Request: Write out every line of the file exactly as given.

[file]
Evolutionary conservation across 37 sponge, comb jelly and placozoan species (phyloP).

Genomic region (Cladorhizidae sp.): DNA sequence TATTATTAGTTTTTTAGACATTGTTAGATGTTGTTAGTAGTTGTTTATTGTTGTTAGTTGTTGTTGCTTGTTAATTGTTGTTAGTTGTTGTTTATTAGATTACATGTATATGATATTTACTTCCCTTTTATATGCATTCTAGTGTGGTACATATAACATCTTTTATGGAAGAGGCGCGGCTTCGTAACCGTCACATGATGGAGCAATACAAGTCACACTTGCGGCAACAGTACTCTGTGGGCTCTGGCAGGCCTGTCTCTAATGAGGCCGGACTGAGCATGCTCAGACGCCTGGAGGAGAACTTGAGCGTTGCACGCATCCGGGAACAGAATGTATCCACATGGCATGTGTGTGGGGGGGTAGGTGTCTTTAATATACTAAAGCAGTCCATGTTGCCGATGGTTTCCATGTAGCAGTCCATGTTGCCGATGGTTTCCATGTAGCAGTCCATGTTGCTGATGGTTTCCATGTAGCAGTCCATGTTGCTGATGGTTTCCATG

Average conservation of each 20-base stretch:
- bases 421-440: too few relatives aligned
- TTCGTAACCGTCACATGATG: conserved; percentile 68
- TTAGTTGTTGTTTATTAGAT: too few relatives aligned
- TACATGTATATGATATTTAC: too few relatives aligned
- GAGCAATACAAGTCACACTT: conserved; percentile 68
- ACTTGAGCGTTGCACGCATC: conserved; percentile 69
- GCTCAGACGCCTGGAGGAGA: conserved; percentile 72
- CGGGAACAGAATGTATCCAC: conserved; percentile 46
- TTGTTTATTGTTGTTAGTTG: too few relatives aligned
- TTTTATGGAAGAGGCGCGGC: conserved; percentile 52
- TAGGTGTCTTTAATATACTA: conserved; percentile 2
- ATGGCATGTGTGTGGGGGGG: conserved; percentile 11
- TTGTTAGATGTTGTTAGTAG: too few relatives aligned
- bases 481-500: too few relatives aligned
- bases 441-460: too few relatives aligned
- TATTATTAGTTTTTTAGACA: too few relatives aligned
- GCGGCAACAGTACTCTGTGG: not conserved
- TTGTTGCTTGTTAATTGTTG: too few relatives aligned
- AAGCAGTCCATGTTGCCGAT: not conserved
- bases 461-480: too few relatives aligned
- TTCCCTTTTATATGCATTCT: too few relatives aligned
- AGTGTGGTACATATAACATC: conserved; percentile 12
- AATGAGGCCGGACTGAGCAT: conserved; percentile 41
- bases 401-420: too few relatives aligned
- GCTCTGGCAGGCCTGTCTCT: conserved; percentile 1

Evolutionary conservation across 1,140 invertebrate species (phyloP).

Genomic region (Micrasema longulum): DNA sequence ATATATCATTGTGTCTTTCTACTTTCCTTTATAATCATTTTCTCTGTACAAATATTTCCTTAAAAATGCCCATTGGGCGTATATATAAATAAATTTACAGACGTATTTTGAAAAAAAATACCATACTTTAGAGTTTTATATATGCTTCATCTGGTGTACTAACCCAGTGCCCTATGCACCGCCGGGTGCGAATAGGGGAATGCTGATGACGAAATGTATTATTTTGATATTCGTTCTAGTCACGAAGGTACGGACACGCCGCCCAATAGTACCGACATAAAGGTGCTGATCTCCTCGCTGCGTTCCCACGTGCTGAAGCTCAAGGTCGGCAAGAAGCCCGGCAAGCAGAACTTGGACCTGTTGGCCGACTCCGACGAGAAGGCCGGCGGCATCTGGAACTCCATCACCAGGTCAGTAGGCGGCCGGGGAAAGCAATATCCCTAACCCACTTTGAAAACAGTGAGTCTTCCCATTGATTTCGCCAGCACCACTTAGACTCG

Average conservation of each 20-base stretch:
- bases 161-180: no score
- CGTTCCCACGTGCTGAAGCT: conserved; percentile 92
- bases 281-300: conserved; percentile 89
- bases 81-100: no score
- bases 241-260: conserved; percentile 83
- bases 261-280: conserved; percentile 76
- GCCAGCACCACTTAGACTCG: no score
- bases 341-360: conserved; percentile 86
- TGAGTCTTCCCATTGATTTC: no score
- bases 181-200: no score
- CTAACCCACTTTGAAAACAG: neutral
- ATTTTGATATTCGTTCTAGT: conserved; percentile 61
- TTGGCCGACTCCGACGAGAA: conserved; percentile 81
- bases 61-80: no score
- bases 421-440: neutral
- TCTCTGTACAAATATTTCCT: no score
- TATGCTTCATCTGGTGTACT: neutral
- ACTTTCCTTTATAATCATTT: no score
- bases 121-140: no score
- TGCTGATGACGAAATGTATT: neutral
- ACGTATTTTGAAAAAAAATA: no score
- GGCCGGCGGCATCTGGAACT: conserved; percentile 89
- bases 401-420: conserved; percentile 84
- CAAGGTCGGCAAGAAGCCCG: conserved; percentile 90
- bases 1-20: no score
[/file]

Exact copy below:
Evolutionary conservation across 37 sponge, comb jelly and placozoan species (phyloP).

Genomic region (Cladorhizidae sp.): DNA sequence TATTATTAGTTTTTTAGACATTGTTAGATGTTGTTAGTAGTTGTTTATTGTTGTTAGTTGTTGTTGCTTGTTAATTGTTGTTAGTTGTTGTTTATTAGATTACATGTATATGATATTTACTTCCCTTTTATATGCATTCTAGTGTGGTACATATAACATCTTTTATGGAAGAGGCGCGGCTTCGTAACCGTCACATGATGGAGCAATACAAGTCACACTTGCGGCAACAGTACTCTGTGGGCTCTGGCAGGCCTGTCTCTAATGAGGCCGGACTGAGCATGCTCAGACGCCTGGAGGAGAACTTGAGCGTTGCACGCATCCGGGAACAGAATGTATCCACATGGCATGTGTGTGGGGGGGTAGGTGTCTTTAATATACTAAAGCAGTCCATGTTGCCGATGGTTTCCATGTAGCAGTCCATGTTGCCGATGGTTTCCATGTAGCAGTCCATGTTGCTGATGGTTTCCATGTAGCAGTCCATGTTGCTGATGGTTTCCATG

Average conservation of each 20-base stretch:
- bases 421-440: too few relatives aligned
- TTCGTAACCGTCACATGATG: conserved; percentile 68
- TTAGTTGTTGTTTATTAGAT: too few relatives aligned
- TACATGTATATGATATTTAC: too few relatives aligned
- GAGCAATACAAGTCACACTT: conserved; percentile 68
- ACTTGAGCGTTGCACGCATC: conserved; percentile 69
- GCTCAGACGCCTGGAGGAGA: conserved; percentile 72
- CGGGAACAGAATGTATCCAC: conserved; percentile 46
- TTGTTTATTGTTGTTAGTTG: too few relatives aligned
- TTTTATGGAAGAGGCGCGGC: conserved; percentile 52
- TAGGTGTCTTTAATATACTA: conserved; percentile 2
- ATGGCATGTGTGTGGGGGGG: conserved; percentile 11
- TTGTTAGATGTTGTTAGTAG: too few relatives aligned
- bases 481-500: too few relatives aligned
- bases 441-460: too few relatives aligned
- TATTATTAGTTTTTTAGACA: too few relatives aligned
- GCGGCAACAGTACTCTGTGG: not conserved
- TTGTTGCTTGTTAATTGTTG: too few relatives aligned
- AAGCAGTCCATGTTGCCGAT: not conserved
- bases 461-480: too few relatives aligned
- TTCCCTTTTATATGCATTCT: too few relatives aligned
- AGTGTGGTACATATAACATC: conserved; percentile 12
- AATGAGGCCGGACTGAGCAT: conserved; percentile 41
- bases 401-420: too few relatives aligned
- GCTCTGGCAGGCCTGTCTCT: conserved; percentile 1

Evolutionary conservation across 1,140 invertebrate species (phyloP).

Genomic region (Micrasema longulum): DNA sequence ATATATCATTGTGTCTTTCTACTTTCCTTTATAATCATTTTCTCTGTACAAATATTTCCTTAAAAATGCCCATTGGGCGTATATATAAATAAATTTACAGACGTATTTTGAAAAAAAATACCATACTTTAGAGTTTTATATATGCTTCATCTGGTGTACTAACCCAGTGCCCTATGCACCGCCGGGTGCGAATAGGGGAATGCTGATGACGAAATGTATTATTTTGATATTCGTTCTAGTCACGAAGGTACGGACACGCCGCCCAATAGTACCGACATAAAGGTGCTGATCTCCTCGCTGCGTTCCCACGTGCTGAAGCTCAAGGTCGGCAAGAAGCCCGGCAAGCAGAACTTGGACCTGTTGGCCGACTCCGACGAGAAGGCCGGCGGCATCTGGAACTCCATCACCAGGTCAGTAGGCGGCCGGGGAAAGCAATATCCCTAACCCACTTTGAAAACAGTGAGTCTTCCCATTGATTTCGCCAGCACCACTTAGACTCG

Average conservation of each 20-base stretch:
- bases 161-180: no score
- CGTTCCCACGTGCTGAAGCT: conserved; percentile 92
- bases 281-300: conserved; percentile 89
- bases 81-100: no score
- bases 241-260: conserved; percentile 83
- bases 261-280: conserved; percentile 76
- GCCAGCACCACTTAGACTCG: no score
- bases 341-360: conserved; percentile 86
- TGAGTCTTCCCATTGATTTC: no score
- bases 181-200: no score
- CTAACCCACTTTGAAAACAG: neutral
- ATTTTGATATTCGTTCTAGT: conserved; percentile 61
- TTGGCCGACTCCGACGAGAA: conserved; percentile 81
- bases 61-80: no score
- bases 421-440: neutral
- TCTCTGTACAAATATTTCCT: no score
- TATGCTTCATCTGGTGTACT: neutral
- ACTTTCCTTTATAATCATTT: no score
- bases 121-140: no score
- TGCTGATGACGAAATGTATT: neutral
- ACGTATTTTGAAAAAAAATA: no score
- GGCCGGCGGCATCTGGAACT: conserved; percentile 89
- bases 401-420: conserved; percentile 84
- CAAGGTCGGCAAGAAGCCCG: conserved; percentile 90
- bases 1-20: no score